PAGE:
Photo by Suzanne Weiss
By Suzanne Weiss/Director of Public Relations
MANITOWOC, Wis. — Dr. Danielle McKeithen vividly recalls the Christmas that she decided she wanted to become a scientist. It was the year she found a Fisher-Price microscope — with her name on it — under the tree.
She fondly recalls spending many hours as a child looking at the pre-made slides that came with the set. When she tired of those, she made her own slides with a strand of hair or a drop of saliva.
That Christmas gift and a mysterious, deadly virus were big influences on Dr. McKeithen, who joined Silver Lake College in fall as assistant professor of biology and chair of the department of biology and natural sciences.
“Growing up in the ’80s with the AIDS epidemic, I wanted to be the one who cures AIDS. That was my driving force. It’s not too often you hear a 7- or 8-year-old say she wants to cure AIDS,” she said with a chuckle.
While a cure for AIDS is still in the future, Dr. McKeithen said she did end up making an impact on the body of AIDS research with her master’s thesis, which focused on a particular gene within AIDS.
Growing up, she also learned that women and minorities were underrepresented in the STEM (science, technology, engineering and mathematics) fields; with the encouragement of her family, she persevered.
“I knew science was a Caucasian, male-dominated field,” said Dr. McKeithen, who is African-American. “It wasn’t until I began my master’s program that I saw the diversity in science. A female from India was in charge of my lab. I was not only learning about research and AIDS, I was also learning life lessons.”
Dr. McKeithen earned her Master of Public Health with a concentration in microbiology and infectious diseases from the University of Pittsburgh.
When she began working in a lab that focused on prostate research at Clark Atlanta University, the program recruiter recognized her passion for teaching, Dr. McKeithen said.
That passion is one that runs in her family. Her maternal grandparents taught high school, her aunt is a retired college professor and her mother taught seminars on environmental protection for a national airline.
Dr. McKeithen decided to continue her education at Clark Atlanta, where she earned her Ph.D. in biology with an emphasis in microbiology, biochemistry and immunology.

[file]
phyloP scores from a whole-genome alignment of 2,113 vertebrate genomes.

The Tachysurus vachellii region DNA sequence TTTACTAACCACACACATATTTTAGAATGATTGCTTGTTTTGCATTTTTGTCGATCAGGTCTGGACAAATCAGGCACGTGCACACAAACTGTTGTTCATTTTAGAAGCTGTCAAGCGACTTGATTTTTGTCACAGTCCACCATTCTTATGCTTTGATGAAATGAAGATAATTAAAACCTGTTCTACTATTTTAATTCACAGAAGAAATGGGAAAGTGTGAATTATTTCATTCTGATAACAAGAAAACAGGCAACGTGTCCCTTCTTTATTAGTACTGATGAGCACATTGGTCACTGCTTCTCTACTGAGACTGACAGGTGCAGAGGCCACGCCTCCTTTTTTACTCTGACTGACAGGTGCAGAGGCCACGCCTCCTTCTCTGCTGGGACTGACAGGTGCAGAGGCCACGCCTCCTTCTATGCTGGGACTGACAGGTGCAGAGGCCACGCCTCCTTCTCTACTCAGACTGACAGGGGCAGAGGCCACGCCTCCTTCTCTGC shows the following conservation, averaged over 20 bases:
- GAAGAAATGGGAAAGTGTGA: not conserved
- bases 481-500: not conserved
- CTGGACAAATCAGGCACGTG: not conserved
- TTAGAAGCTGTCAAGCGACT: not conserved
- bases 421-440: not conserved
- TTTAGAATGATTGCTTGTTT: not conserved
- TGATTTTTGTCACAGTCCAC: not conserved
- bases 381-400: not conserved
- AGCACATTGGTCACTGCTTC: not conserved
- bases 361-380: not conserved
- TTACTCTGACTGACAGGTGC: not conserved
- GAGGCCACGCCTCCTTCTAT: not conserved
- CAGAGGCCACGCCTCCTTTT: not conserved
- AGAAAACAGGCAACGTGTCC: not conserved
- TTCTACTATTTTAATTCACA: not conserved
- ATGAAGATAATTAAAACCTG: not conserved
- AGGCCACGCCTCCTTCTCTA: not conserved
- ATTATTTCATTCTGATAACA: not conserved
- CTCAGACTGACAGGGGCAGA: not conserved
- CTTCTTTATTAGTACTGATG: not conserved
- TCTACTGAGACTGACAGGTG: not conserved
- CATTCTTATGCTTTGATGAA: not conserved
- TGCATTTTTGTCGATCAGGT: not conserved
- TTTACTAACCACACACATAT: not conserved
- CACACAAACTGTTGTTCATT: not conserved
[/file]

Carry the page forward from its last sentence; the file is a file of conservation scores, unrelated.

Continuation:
“I always knew I’d end up teaching. It was just natural,” she said. “I love connecting with students. I like giving out information. I’m always learning and I love sharing knowledge. It enriches you and enriches those around you.”
She teaches classes in the subjects of biology, microbiology and environmental science as well as science literacy, technology and research at Silver Lake College.
Science will become even more important in the future as the world struggles with issues of disease, biological warfare and the environment. For the college’s nursing students, a basic science background is vital. Those students with Bachelor of Science degrees in the sciences can pursue careers in such fields as ecology, marine biology, genetic counseling, teaching or business, she said.
Dr. McKeithen finds that she enjoys connecting with her students and serving as a role model, particularly for those who may not have role models.
“I love the idea of beginning a journey with students and seeing where they want to go,” she said. “As a teacher, in anything that I do, the goal is for the betterment of the students, to let the students know that they are empowered. I always remind the students that I am their employee. My job is to make sure they understand and are able to use the material I am giving them.”
PHOTO: Dr. Danielle McKeithen, assistant professor of biology at Silver Lake College, center, works in the science lab with students Michele Engelbrecht, left, and Selena Terrazas.